by, of the First ward, this city, was trans
ferred te J. IJ. Deulingcr, and that of
Daniel M. Moere, of the Fourth ward, te
Grand Opening of a New Bazaar.
The Lancaster Bazaar, established by
Astrich Brethers, at Ne. 13 East King
street, will open next week, about Thurs
day, with an elegant and complete stock
of fancy goods, millinery, hosiery and
ladies' wear. Nothing that business en
terprise, promptness and the peMtc accom
modation of customers can supply will be
left undone by the management te satisfy
".In Arabian JYijri." This evening the
above popular comedy will lie presented in the
opera house by an excellent company, includ
ing Mr. and Mrs. C. F. Theme, Miss Carl et la
Everlyn, Harry Josephs and a number of
ethers, which Rave such great satisfaction
upon its former visit te this city.
Mr. .Teiix Rami desires te inform the people
of Lancaster that lie has connected himself with
Messrs. Bailey, Hunks & Kiddle, importers of
diamonds, jewelers' and silversmiths, Philadel
phia. Mr. JJarr will take great pleasure in pay
ing every attention te these who favor the es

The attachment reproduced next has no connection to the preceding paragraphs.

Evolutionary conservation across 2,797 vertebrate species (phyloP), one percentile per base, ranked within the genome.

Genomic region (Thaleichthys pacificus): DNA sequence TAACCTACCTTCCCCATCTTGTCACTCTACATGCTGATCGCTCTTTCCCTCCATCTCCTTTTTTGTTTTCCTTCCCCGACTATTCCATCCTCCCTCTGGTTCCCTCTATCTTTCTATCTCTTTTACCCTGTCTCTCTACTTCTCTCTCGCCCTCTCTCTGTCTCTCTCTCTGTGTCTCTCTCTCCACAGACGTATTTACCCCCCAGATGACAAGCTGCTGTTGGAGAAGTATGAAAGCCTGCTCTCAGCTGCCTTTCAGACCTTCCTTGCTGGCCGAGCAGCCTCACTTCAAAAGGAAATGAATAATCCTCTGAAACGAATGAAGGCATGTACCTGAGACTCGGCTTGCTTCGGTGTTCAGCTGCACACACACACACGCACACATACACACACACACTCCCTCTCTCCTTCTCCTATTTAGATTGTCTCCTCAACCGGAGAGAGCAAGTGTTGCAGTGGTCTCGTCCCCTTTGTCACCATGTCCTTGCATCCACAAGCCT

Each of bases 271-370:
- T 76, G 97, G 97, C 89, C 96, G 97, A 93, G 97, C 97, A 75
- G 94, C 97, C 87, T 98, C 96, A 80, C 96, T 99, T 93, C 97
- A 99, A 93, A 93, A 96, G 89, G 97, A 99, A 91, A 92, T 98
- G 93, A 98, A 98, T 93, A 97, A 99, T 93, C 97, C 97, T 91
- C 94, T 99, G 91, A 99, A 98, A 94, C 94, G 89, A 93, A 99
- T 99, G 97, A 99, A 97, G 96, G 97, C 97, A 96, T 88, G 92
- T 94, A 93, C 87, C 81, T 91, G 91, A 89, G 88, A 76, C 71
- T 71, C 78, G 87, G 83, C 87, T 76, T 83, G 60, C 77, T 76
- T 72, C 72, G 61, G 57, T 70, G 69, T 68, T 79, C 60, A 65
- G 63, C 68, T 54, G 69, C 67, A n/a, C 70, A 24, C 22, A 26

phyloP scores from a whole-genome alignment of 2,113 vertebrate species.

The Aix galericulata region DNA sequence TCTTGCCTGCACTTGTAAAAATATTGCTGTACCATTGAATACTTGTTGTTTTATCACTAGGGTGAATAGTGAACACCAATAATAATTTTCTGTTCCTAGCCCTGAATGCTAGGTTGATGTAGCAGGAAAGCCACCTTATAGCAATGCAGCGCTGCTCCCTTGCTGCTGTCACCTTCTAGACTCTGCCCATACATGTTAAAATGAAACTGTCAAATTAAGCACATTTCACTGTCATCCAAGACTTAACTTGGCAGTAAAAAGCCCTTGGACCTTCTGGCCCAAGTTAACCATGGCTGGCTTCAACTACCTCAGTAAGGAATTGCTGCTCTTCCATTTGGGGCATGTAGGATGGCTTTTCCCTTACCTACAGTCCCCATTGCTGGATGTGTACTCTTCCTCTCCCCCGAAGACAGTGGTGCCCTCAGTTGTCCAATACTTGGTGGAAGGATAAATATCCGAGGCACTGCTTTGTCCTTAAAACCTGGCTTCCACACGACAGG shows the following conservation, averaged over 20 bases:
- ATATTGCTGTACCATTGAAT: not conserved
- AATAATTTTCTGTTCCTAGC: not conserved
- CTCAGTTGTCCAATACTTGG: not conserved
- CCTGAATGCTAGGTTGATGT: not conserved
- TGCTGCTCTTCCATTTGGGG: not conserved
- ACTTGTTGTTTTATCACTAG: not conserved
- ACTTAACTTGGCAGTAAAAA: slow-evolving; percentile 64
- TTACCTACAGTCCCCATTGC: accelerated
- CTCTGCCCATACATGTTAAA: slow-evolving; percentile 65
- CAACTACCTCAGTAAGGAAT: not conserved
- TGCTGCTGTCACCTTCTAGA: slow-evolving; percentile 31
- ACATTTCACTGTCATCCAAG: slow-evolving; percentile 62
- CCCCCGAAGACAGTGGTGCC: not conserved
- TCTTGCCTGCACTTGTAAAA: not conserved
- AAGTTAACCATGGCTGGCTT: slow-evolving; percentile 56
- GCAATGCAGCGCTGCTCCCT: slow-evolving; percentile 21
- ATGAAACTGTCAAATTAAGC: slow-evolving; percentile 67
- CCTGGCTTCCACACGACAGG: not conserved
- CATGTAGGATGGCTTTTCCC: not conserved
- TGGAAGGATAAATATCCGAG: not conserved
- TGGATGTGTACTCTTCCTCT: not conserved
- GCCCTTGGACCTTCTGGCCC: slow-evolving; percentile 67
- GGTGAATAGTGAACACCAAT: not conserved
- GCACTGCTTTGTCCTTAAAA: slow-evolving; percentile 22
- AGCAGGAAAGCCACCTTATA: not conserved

tablishment of Bailey, Jianks & Biddlc with a
A XuwsrAPER man of Detroit, Mich., Mr. C.
Marxhau-en, pronounces St. Jacob's Oil a
great blessing te humanity ; he claims it te
have cured three cases of Kheumatism in his
immediate family, and has heard et similar
geed results from his friends anil neighbors.
special y or j vies.
" Nip your cough in the bud," said Herace
Greeley, by taking "Dr. Sillers' Cough
Syrup.' Lese no time in getting a bottle.
De net hit a man when he is down. That is
right, bnt if 1m went down hard a bottle of Dr.
Themas' Klcctric Oil will put the gentleman
under obligations te you for a life time. Beats
everything ter bruises. Address all orders te
II. IJ. Cochran, druggist, 137 and 131) North
Queen street, Lancaster.
l'ine Spiccs"at Lechcr's Drug Stere.
Caufce and effect. Saw it advertised, bought
it for lifty cents, swallowed it for a cough that
had troubled me four months, two doses helped
one-halt bottle cured. Recommend it te all.
1 reter te Dr. Themas Electric Oil. Address all
orders te II. B. Cochran, druggist, 137 and KB)
North Queen street, Lancaster.
If you want te get rid of pimples, boils,
tetter, Ac, use "Lindsey's Bleed Searcher."
Sold by all druggists.
CINCINNATI BOCK DEER.
Will have en tap this afternoon and even
ing Meerleiu's Celebrated Cincinnati Beck
Beer. JOHN COPLAND,
ltd Xe. 125 North Queen Street.
:0 LOAN ON FIRST MORT
BAUSMAN & BUBNS'S